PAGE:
I believe America would be a better nation today if George McGovern had become president. Unfortunately, he did not get that chance. But that does not mean his campaign was a failure. Far from it. The 1972 campaign opened up the political process. It infused a new generation with a belief in what Eleanor once called “the politics of the impossible.” 

After that campaign George returned to the Senate wiser, but no less committed to his principles, and no less courageous. He earned enormous respect and admiration from colleagues that transcended partisan lines. When George left the Senate in 1981, he received accolades from both sides of the aisle. “On the surface, George McGovern and I should be poles apart,” Bob Dole said. “After all, he is a liberal Democrat, and I am a Republican of the moderately conservative stripe. He ran for President when I was national chairman of my party. I ran for vice-President against a ticket to which he gave his support. I suspect our voting records have disagreed more often than they have agreed. Yet in the most important ways, I regard George McGovern as a friend and a kindred spirit. He is a decent man who puts principle above expediency. You may not always go along with George, but you cannot fail to respect his motives. ... George McGovern will be remembered and honored as a great American.”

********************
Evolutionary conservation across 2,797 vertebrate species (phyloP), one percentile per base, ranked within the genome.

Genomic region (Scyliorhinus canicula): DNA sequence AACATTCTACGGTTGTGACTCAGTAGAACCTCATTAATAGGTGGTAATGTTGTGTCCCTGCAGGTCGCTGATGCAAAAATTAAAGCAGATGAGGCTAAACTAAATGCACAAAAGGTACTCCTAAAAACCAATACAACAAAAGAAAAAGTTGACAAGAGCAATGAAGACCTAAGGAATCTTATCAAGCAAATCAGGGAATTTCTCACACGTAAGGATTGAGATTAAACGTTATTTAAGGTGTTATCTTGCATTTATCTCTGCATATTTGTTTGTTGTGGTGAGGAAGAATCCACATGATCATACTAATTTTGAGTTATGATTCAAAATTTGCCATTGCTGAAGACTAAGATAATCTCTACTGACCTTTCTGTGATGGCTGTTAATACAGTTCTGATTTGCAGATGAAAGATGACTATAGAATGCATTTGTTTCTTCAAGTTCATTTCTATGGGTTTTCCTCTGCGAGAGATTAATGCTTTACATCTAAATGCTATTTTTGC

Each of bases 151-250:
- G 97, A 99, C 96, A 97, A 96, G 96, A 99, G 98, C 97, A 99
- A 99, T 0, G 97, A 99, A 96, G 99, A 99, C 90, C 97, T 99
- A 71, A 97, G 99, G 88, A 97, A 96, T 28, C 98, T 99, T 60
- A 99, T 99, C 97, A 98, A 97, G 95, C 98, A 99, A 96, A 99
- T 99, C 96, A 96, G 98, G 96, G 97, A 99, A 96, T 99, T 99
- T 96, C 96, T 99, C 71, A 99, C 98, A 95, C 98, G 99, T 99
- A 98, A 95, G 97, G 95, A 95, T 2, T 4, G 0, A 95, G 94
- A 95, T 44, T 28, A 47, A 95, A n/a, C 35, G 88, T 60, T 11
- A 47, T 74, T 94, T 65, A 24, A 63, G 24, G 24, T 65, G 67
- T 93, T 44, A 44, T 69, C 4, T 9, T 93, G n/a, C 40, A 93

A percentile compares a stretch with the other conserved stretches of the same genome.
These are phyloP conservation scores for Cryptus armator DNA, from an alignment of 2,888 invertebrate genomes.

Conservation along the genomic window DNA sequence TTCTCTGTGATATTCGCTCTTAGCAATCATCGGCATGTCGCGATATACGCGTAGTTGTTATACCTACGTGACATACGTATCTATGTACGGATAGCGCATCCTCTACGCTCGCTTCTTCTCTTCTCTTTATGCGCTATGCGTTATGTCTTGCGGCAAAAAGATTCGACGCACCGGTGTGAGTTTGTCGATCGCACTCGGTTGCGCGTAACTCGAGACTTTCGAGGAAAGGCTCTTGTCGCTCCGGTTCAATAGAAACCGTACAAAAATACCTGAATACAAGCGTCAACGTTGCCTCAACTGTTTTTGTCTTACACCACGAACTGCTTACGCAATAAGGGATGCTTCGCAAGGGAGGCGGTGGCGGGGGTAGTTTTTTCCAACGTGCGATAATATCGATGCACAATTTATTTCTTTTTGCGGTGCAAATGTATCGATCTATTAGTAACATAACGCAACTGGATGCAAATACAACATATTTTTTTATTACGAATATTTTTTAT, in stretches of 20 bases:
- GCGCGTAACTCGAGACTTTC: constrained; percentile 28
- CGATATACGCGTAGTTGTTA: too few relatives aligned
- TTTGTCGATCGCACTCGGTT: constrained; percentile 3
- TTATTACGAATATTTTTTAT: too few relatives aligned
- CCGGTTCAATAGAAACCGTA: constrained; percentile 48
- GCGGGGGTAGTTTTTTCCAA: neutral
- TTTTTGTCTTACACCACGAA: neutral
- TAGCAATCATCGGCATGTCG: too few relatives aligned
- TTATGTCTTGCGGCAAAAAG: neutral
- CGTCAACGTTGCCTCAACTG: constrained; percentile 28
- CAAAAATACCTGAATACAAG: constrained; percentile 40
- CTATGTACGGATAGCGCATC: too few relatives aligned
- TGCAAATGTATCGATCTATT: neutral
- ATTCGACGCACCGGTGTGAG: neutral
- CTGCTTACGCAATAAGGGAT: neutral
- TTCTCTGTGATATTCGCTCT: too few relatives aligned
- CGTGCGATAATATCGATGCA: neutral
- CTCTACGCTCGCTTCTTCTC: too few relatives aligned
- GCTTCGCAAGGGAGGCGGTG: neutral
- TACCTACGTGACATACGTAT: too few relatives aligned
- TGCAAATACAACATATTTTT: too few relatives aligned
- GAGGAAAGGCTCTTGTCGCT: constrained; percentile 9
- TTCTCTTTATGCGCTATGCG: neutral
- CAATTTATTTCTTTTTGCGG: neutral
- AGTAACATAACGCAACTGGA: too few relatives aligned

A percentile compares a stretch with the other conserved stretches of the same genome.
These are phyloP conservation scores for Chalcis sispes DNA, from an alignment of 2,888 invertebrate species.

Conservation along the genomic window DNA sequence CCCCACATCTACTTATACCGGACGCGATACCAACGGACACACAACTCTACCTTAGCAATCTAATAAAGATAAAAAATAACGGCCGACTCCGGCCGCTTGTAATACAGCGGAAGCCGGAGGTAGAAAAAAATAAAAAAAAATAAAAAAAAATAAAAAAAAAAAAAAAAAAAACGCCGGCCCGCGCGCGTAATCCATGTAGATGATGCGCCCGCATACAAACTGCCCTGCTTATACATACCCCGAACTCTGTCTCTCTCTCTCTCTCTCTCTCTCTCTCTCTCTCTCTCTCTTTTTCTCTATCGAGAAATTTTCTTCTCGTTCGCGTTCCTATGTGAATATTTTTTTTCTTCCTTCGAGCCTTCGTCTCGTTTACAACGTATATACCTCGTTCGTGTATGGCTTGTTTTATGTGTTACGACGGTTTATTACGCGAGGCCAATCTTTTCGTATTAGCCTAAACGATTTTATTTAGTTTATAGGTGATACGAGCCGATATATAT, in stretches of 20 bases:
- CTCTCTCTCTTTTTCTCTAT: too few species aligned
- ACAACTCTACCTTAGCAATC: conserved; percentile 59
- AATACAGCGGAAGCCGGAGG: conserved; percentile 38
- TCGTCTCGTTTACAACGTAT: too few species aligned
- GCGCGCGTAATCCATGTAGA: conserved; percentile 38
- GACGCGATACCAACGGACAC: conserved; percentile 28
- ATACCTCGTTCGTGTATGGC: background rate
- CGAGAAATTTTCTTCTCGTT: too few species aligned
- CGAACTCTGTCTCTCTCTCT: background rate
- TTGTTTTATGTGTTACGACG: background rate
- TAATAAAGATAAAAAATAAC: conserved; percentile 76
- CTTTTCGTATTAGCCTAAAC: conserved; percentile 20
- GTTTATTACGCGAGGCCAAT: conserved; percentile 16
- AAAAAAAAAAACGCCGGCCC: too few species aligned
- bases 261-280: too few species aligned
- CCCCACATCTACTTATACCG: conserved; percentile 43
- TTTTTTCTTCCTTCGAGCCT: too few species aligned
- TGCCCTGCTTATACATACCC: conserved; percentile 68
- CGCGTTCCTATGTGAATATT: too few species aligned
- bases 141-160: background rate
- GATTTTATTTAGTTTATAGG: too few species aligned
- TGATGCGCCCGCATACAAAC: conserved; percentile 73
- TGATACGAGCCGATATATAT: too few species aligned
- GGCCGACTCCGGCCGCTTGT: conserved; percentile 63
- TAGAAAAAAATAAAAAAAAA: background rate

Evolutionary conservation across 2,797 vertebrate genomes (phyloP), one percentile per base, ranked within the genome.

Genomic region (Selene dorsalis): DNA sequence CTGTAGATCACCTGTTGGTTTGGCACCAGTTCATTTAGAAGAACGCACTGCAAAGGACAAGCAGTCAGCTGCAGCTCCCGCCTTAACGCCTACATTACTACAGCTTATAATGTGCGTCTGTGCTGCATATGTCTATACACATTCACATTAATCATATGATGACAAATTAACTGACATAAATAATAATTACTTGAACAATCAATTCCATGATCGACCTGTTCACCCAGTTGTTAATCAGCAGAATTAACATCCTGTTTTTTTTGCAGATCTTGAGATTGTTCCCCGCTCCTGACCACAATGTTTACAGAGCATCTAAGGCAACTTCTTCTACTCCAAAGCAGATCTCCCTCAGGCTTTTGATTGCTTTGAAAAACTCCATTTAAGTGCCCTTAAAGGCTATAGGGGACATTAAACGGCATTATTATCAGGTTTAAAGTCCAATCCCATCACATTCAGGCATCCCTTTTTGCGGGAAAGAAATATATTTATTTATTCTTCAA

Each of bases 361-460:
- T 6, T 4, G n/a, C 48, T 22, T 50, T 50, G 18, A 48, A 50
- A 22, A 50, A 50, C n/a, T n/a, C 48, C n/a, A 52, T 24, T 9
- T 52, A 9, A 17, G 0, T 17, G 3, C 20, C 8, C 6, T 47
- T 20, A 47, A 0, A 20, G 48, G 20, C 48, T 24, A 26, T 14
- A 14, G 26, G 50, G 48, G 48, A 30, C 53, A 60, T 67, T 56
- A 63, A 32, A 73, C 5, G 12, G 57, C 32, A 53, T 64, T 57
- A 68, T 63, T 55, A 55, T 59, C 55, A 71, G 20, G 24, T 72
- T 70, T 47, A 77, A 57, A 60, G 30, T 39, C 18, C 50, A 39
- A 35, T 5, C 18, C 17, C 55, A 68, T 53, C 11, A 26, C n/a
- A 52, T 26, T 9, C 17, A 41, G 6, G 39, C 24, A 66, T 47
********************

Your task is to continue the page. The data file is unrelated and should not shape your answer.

Another man who didn’t live to see him leave the Senate, but who knew him well as a close friend, said simply: “George McGovern is the most decent man in the U.S. Senate.” That man was Robert Kennedy. He offered his appraisal in South Dakota in 1968, two months before he died. 

Occasionally, George and I drove together as we traveled through South Dakota. George loved to drive. And he loved to speed. I remember one beautiful, starry summer night, going from Mitchell to Sioux Falls. We must have been going 95 miles an hour. Yet George kept gazing at the stars, talking about the gorgeous night sky, all the while driving at near three-digit speed down the highway.

I’m thinking, “Look at the darn road, George. Don’t look at the stars!”

Metaphorically and actually, George always plowed down the roads, his eyes focused on something distant and beautiful.

"We know that the Kingdom of God will not come from a political party's platform,” George told the Wheaton College students in 1972, as he was headed for a defeat that would have deeply disillusioned most of us. “We also know that if someone is hungry, we should give him food; if he is thirsty, we should give him drink; if he is a stranger, we should take him in; if he is naked, we should clothe him; if he is sick, we should care for him; and if he is in prison, we should visit him."

Those words encapsulate simply and powerfully the story of George McGovern's years on this earth.